vApplicationSetupTimerInterrupt() must install the RTOS kernel defined function vPortTickISR() as the tick interrupt handler.

    The official demo application includes an example implementation of vApplicationSetupTimerInterrupt() in main.c. The example implementation uses the a Xilinx Timer/Counter as the tick interrupt source. If this peripheral is available on your hardware platform, then the example implementation can be used without modification.

  • void vApplicationClearTimerInterrupt( void );

    This is an application defined callback function used to clear whichever interrupt was installed by the vApplicationSetupTimerInterrupt() callback function. It is provided as an application callback because the RTOS kernel will run on lots of different MicroBlaze and FPGA configurations - not all of which will have the same timer peripherals defined or available.

    The official demo application includes an example implementation of vApplicationClearTimerInterrupt() in main.c. The example implementation complements the example implementation of vApplicationSetupTimerInterrupt() found in the same files by clearing the interrupt generated by the Xilinx Timer/Counter peripheral. If your application does not modify the provided example implementation of vApplicationSetupTimerInterrupt(), then the provided example implementation of vApplicationClearTimerInterrupt() can also be used without any modification.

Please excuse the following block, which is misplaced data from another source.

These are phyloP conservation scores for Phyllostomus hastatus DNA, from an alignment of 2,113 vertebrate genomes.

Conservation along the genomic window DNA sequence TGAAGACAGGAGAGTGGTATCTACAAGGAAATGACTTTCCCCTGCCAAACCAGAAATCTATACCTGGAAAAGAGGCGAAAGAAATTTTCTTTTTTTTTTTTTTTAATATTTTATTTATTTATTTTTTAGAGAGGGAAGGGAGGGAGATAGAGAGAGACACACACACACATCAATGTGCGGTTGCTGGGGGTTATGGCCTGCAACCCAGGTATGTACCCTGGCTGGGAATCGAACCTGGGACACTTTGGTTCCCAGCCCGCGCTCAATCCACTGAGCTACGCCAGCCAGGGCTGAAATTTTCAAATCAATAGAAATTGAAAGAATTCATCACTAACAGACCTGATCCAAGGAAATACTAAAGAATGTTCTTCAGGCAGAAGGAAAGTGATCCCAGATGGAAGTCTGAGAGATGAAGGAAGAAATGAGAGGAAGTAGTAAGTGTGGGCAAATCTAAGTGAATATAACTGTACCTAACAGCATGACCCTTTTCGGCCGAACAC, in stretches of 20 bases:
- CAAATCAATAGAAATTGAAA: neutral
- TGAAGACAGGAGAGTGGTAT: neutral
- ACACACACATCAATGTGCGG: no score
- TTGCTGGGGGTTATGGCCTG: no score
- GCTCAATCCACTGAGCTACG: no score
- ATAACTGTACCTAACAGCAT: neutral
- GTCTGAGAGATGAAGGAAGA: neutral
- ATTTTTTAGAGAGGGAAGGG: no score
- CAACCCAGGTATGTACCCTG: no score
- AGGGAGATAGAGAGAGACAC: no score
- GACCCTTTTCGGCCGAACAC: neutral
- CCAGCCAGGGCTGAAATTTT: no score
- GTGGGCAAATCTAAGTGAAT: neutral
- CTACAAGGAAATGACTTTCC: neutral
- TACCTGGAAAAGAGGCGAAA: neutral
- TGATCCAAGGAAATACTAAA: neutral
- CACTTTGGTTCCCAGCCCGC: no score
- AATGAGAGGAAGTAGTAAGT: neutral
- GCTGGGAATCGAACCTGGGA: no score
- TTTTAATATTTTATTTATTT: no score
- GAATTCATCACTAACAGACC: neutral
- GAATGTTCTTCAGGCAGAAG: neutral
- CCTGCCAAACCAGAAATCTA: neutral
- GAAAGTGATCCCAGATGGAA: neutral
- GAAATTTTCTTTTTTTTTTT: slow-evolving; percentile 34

Implementing an interrupt service routines (ISR)

Functions that implement ISRs are normal C functions, but must conform to the following prototype.

void ISRFunctionName( void *ISRParameter );


Context switching from an ISR

It is common for an ISR to cause a task to leave the Blocked state. For example, consider the case where a task processes data that arrives on a queue. When the queue is empty, there is no data to process, and the task might opt to enter the Blocked state to wait for more data to become available. If an ISR then sends data to the queue, the task would automatically leave the Blocked state as the queue would no longer be empty.

If an ISR causes a task to leave the Blocked state, and the task that leaves the Blocked state has a priority that is higher than or equal to the currently executing task (the task that was interrupted), then a context switch should be performed in the ISR to ensure the ISR returns directly to the newly unblocked, higher priority task. The ISR will have interrupted one task, but returned to another.

The macro portYIELD_FROM_ISR() is an interrupt safe version of taskYIELD(). It takes a single parameter that, if none zero, will indirectly cause a context switch to occur. Below is an example use of portYIELD_FROM_ISR(), which is taken from the file serial.c in the official demo application:


/* Note that this function is called from the UART interrupt handler, it is not
itself an interrupt handler, so its prototype does not have to match that